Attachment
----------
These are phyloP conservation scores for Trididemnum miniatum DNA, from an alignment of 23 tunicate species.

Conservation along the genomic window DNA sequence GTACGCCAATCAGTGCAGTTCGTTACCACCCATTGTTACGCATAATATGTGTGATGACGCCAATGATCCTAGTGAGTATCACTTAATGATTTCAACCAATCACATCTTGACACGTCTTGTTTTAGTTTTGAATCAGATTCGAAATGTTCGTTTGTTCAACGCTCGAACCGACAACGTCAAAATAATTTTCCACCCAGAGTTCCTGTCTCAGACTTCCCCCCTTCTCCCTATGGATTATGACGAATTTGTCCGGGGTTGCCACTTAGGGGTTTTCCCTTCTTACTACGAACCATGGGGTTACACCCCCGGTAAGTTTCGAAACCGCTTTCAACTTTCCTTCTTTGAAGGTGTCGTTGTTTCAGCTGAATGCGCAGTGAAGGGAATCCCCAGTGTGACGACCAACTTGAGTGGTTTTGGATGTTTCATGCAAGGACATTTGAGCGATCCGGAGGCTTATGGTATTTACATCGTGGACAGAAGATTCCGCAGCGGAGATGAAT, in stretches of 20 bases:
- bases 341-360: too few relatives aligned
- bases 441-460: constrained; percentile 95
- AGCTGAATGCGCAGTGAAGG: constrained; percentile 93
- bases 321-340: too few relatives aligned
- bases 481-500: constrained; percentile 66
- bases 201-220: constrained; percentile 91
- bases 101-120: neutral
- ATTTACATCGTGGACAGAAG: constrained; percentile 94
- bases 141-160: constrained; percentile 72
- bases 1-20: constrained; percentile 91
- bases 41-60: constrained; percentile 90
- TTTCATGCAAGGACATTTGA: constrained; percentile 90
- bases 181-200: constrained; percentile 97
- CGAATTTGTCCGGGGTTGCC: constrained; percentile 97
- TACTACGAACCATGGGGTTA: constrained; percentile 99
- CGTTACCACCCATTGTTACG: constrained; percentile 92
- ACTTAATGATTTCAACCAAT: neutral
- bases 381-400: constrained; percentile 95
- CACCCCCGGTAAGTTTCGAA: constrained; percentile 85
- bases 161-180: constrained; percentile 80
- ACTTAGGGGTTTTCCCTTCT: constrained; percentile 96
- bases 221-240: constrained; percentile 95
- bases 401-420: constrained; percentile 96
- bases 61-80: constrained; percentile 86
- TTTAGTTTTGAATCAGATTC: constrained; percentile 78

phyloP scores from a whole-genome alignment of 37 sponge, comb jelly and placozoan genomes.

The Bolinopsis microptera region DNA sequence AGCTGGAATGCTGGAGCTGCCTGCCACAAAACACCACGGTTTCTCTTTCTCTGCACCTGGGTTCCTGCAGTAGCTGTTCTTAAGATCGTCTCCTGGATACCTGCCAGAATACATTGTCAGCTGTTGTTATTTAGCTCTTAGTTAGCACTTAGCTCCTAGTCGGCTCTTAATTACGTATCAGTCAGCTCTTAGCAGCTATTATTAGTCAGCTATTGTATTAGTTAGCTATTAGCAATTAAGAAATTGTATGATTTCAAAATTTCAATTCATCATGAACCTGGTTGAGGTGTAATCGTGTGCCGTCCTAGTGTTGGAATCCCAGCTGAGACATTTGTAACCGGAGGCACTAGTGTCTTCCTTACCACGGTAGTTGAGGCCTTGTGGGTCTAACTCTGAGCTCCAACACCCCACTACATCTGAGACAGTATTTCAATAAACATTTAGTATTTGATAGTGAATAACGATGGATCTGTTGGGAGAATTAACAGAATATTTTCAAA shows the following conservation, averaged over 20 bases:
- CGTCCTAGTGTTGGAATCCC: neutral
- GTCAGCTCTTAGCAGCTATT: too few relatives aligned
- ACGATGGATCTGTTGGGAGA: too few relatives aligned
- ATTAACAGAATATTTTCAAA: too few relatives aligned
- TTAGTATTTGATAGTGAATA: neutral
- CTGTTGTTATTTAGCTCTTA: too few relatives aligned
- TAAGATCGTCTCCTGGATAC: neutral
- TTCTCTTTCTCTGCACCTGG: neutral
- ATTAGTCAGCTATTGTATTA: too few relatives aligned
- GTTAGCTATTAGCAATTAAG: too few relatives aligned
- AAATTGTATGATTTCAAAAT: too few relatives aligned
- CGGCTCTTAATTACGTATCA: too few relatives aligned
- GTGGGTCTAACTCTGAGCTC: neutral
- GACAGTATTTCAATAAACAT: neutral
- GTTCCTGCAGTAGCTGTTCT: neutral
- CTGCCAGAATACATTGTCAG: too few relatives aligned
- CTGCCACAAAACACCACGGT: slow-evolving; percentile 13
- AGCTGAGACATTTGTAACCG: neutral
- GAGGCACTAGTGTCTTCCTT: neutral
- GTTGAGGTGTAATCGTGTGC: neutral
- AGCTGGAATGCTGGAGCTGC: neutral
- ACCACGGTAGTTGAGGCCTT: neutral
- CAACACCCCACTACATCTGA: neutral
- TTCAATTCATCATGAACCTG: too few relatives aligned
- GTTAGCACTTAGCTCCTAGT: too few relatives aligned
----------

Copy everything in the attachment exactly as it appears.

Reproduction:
These are phyloP conservation scores for Trididemnum miniatum DNA, from an alignment of 23 tunicate species.

Conservation along the genomic window DNA sequence GTACGCCAATCAGTGCAGTTCGTTACCACCCATTGTTACGCATAATATGTGTGATGACGCCAATGATCCTAGTGAGTATCACTTAATGATTTCAACCAATCACATCTTGACACGTCTTGTTTTAGTTTTGAATCAGATTCGAAATGTTCGTTTGTTCAACGCTCGAACCGACAACGTCAAAATAATTTTCCACCCAGAGTTCCTGTCTCAGACTTCCCCCCTTCTCCCTATGGATTATGACGAATTTGTCCGGGGTTGCCACTTAGGGGTTTTCCCTTCTTACTACGAACCATGGGGTTACACCCCCGGTAAGTTTCGAAACCGCTTTCAACTTTCCTTCTTTGAAGGTGTCGTTGTTTCAGCTGAATGCGCAGTGAAGGGAATCCCCAGTGTGACGACCAACTTGAGTGGTTTTGGATGTTTCATGCAAGGACATTTGAGCGATCCGGAGGCTTATGGTATTTACATCGTGGACAGAAGATTCCGCAGCGGAGATGAAT, in stretches of 20 bases:
- bases 341-360: too few relatives aligned
- bases 441-460: constrained; percentile 95
- AGCTGAATGCGCAGTGAAGG: constrained; percentile 93
- bases 321-340: too few relatives aligned
- bases 481-500: constrained; percentile 66
- bases 201-220: constrained; percentile 91
- bases 101-120: neutral
- ATTTACATCGTGGACAGAAG: constrained; percentile 94
- bases 141-160: constrained; percentile 72
- bases 1-20: constrained; percentile 91
- bases 41-60: constrained; percentile 90
- TTTCATGCAAGGACATTTGA: constrained; percentile 90
- bases 181-200: constrained; percentile 97
- CGAATTTGTCCGGGGTTGCC: constrained; percentile 97
- TACTACGAACCATGGGGTTA: constrained; percentile 99
- CGTTACCACCCATTGTTACG: constrained; percentile 92
- ACTTAATGATTTCAACCAAT: neutral
- bases 381-400: constrained; percentile 95
- CACCCCCGGTAAGTTTCGAA: constrained; percentile 85
- bases 161-180: constrained; percentile 80
- ACTTAGGGGTTTTCCCTTCT: constrained; percentile 96
- bases 221-240: constrained; percentile 95
- bases 401-420: constrained; percentile 96
- bases 61-80: constrained; percentile 86
- TTTAGTTTTGAATCAGATTC: constrained; percentile 78

phyloP scores from a whole-genome alignment of 37 sponge, comb jelly and placozoan genomes.

The Bolinopsis microptera region DNA sequence AGCTGGAATGCTGGAGCTGCCTGCCACAAAACACCACGGTTTCTCTTTCTCTGCACCTGGGTTCCTGCAGTAGCTGTTCTTAAGATCGTCTCCTGGATACCTGCCAGAATACATTGTCAGCTGTTGTTATTTAGCTCTTAGTTAGCACTTAGCTCCTAGTCGGCTCTTAATTACGTATCAGTCAGCTCTTAGCAGCTATTATTAGTCAGCTATTGTATTAGTTAGCTATTAGCAATTAAGAAATTGTATGATTTCAAAATTTCAATTCATCATGAACCTGGTTGAGGTGTAATCGTGTGCCGTCCTAGTGTTGGAATCCCAGCTGAGACATTTGTAACCGGAGGCACTAGTGTCTTCCTTACCACGGTAGTTGAGGCCTTGTGGGTCTAACTCTGAGCTCCAACACCCCACTACATCTGAGACAGTATTTCAATAAACATTTAGTATTTGATAGTGAATAACGATGGATCTGTTGGGAGAATTAACAGAATATTTTCAAA shows the following conservation, averaged over 20 bases:
- CGTCCTAGTGTTGGAATCCC: neutral
- GTCAGCTCTTAGCAGCTATT: too few relatives aligned
- ACGATGGATCTGTTGGGAGA: too few relatives aligned
- ATTAACAGAATATTTTCAAA: too few relatives aligned
- TTAGTATTTGATAGTGAATA: neutral
- CTGTTGTTATTTAGCTCTTA: too few relatives aligned
- TAAGATCGTCTCCTGGATAC: neutral
- TTCTCTTTCTCTGCACCTGG: neutral
- ATTAGTCAGCTATTGTATTA: too few relatives aligned
- GTTAGCTATTAGCAATTAAG: too few relatives aligned
- AAATTGTATGATTTCAAAAT: too few relatives aligned
- CGGCTCTTAATTACGTATCA: too few relatives aligned
- GTGGGTCTAACTCTGAGCTC: neutral
- GACAGTATTTCAATAAACAT: neutral
- GTTCCTGCAGTAGCTGTTCT: neutral
- CTGCCAGAATACATTGTCAG: too few relatives aligned
- CTGCCACAAAACACCACGGT: slow-evolving; percentile 13
- AGCTGAGACATTTGTAACCG: neutral
- GAGGCACTAGTGTCTTCCTT: neutral
- GTTGAGGTGTAATCGTGTGC: neutral
- AGCTGGAATGCTGGAGCTGC: neutral
- ACCACGGTAGTTGAGGCCTT: neutral
- CAACACCCCACTACATCTGA: neutral
- TTCAATTCATCATGAACCTG: too few relatives aligned
- GTTAGCACTTAGCTCCTAGT: too few relatives aligned